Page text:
This article is an edited transcript of The Battle of Vimy Ridge with Paul Reed on Dan Snow’s History Hit, first broadcast 19 April 2017. You can listen to the full episode below or to the full podcast for free on Acast.
In April 1917, the British Army launched an offensive at Arras on the Western Front. The Battle of Arras initially saw the British achieve the longest advance in the history of trench warfare, but ultimately resulted in a bloody stalemate that cost both sides heavily.
The worst month the Western Front had yet seen
“Bloody April” refers specifically to the extensive casualties suffered by the Royal Flying Corps during the engagement. The Battle of Arras was a total bloodbath for Allied airmen and April 1917 became one of the worst months on the Western Front.
At that stage of World War One, the Germans probably had the upper hand in the air war – a lot of the aircraft they were using was superior to anything the British Flying Corps had access to. They were faster and more agile in the air than the relatively slow and vulnerable British aircraft, which were largely there to assist the artillery and take air photos at that stage in the war.
Consequently, there were tremendous losses among the Royal Flying Corps over the battlefields around Arras, where aircraft came down on an almost hourly basis.
When you go to the Arras Memorial now, which commemorates 35,000 British and Commonwealth troops who died at Arras and who have no known graves, there’s a separate section for the air services. Of the nearly 1,000 names a very high percentage are men who fell in Bloody April.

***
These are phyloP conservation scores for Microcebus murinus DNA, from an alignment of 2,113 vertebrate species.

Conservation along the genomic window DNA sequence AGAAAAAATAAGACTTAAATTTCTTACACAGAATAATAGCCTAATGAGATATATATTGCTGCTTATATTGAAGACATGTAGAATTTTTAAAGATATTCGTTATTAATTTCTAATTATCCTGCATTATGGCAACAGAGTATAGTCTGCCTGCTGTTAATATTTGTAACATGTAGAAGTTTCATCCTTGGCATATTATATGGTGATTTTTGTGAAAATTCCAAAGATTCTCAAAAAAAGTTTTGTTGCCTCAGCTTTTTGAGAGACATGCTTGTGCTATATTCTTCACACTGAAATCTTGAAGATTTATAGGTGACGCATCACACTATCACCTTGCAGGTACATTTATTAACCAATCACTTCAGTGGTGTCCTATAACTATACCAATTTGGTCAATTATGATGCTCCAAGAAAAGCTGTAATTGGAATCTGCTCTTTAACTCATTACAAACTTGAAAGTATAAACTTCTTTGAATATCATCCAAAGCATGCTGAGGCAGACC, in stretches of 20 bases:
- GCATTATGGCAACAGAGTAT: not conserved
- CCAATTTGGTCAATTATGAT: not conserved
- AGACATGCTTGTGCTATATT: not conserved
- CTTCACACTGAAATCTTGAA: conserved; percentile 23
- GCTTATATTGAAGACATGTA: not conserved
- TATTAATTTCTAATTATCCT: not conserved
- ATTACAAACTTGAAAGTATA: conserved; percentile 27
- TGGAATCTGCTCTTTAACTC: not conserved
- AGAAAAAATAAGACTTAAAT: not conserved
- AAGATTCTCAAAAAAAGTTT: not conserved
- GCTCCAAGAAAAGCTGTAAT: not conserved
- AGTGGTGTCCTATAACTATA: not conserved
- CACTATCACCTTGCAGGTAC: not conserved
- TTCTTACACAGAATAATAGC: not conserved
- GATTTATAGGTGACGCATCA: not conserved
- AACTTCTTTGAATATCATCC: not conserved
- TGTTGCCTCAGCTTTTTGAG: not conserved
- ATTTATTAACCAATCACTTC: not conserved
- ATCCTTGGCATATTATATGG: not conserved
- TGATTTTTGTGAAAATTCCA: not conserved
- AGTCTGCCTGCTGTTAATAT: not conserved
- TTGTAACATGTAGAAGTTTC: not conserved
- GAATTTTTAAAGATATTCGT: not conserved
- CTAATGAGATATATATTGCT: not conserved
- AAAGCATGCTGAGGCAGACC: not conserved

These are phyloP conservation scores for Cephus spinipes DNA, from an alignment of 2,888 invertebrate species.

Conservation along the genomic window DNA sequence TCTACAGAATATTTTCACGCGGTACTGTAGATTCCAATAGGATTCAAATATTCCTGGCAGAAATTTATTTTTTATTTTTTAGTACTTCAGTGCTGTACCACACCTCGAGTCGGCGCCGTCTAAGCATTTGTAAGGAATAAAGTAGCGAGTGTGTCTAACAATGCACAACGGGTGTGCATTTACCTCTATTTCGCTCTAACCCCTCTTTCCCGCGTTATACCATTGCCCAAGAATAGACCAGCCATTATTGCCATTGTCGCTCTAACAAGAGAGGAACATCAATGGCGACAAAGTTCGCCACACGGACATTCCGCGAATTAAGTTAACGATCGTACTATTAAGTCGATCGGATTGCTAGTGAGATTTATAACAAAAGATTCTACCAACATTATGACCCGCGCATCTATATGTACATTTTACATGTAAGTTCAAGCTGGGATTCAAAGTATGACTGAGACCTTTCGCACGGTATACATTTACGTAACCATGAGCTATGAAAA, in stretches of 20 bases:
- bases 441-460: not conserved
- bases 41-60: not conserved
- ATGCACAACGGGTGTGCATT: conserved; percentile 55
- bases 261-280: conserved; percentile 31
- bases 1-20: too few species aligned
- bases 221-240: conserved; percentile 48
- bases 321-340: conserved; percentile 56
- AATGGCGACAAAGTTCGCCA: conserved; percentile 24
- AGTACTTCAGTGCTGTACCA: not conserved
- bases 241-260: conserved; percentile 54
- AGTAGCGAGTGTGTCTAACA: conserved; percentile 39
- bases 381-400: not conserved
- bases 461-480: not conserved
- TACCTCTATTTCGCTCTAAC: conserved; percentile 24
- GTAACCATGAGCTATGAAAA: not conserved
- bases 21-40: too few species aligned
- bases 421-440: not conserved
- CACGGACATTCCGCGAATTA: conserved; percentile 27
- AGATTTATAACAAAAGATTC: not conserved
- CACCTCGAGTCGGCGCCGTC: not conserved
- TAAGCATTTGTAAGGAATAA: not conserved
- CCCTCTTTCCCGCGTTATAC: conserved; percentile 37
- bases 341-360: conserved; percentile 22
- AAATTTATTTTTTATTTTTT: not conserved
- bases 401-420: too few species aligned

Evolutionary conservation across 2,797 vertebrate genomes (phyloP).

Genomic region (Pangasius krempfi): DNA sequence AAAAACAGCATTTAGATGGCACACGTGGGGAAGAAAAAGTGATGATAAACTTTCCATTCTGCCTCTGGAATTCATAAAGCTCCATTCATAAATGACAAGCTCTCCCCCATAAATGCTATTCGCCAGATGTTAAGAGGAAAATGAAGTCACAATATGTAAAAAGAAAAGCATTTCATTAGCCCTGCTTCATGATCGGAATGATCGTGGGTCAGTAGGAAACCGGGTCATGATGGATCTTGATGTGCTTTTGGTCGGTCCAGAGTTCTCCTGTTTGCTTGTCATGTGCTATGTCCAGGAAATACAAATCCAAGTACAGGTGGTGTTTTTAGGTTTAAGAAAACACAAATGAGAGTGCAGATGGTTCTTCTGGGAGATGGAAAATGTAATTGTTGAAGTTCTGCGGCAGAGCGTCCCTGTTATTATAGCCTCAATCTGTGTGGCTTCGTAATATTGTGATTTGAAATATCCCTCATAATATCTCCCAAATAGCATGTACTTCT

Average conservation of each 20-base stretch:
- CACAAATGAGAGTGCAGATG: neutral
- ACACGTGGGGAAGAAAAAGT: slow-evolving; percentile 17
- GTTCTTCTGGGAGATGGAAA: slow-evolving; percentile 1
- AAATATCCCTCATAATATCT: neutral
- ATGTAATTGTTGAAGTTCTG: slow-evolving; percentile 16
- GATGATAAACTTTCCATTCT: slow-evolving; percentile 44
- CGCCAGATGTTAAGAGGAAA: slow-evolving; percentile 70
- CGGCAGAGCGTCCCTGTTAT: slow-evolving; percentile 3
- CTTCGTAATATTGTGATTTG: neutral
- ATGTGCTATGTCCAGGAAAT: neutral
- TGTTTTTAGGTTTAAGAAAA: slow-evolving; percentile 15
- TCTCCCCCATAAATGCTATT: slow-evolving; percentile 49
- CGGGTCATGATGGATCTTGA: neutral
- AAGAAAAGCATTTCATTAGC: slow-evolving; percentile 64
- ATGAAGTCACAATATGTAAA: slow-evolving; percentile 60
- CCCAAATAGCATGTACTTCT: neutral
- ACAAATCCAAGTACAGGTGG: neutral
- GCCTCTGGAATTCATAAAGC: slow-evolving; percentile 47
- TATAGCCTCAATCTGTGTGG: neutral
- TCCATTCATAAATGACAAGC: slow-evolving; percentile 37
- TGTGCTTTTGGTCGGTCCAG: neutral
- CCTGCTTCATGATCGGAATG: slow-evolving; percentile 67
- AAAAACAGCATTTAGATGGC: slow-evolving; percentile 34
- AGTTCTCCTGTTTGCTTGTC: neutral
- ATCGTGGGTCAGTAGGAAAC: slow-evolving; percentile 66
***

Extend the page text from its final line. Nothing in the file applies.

A spur for swift advances in airborne warfare
The memorial demonstrates the fact that, at that stage in the war, Britain needed to up its game as far as the war in the air was concerned. There was an urgent need to develop and introduce new aircraft that would be capable of taking on the German planes. Which is exactly what you see over the next phase of the war.
It’s important to remember that such aeronautical development was still a new science.
The aircraft taken to war in 1914 didn’t have any armaments; it was simply there to observe.
Initially, officers took up shotguns, rifles, pistols, even bricks to drop over the side of the aircraft in an attempt to punch a hole in enemy aircraft or even knock out the pilot.
By 1917, things were a bit more sophisticated but British aircraft were suffering because the Germans had the technological edge. It was a costly period for the Royal Flying Corps.
In the television series Blackadder Goes Forth, Lieutenant George (Hugh Laurie) reads out a section of the Book of the Air, which states that new pilots spend an average of 20 minutes in the air, an estimate that Wing Commander Lord Flashheart (Rik Mayall) later states is actually the life expectancy of new Royal Flying Corps pilots.
As with all good comedy it’s a joke that hits on aspects of the truth. While the average Royal Flying Corps pilot lasted a lot longer than 20 minutes, in April 1917 their life expectancy was indeed still pretty short.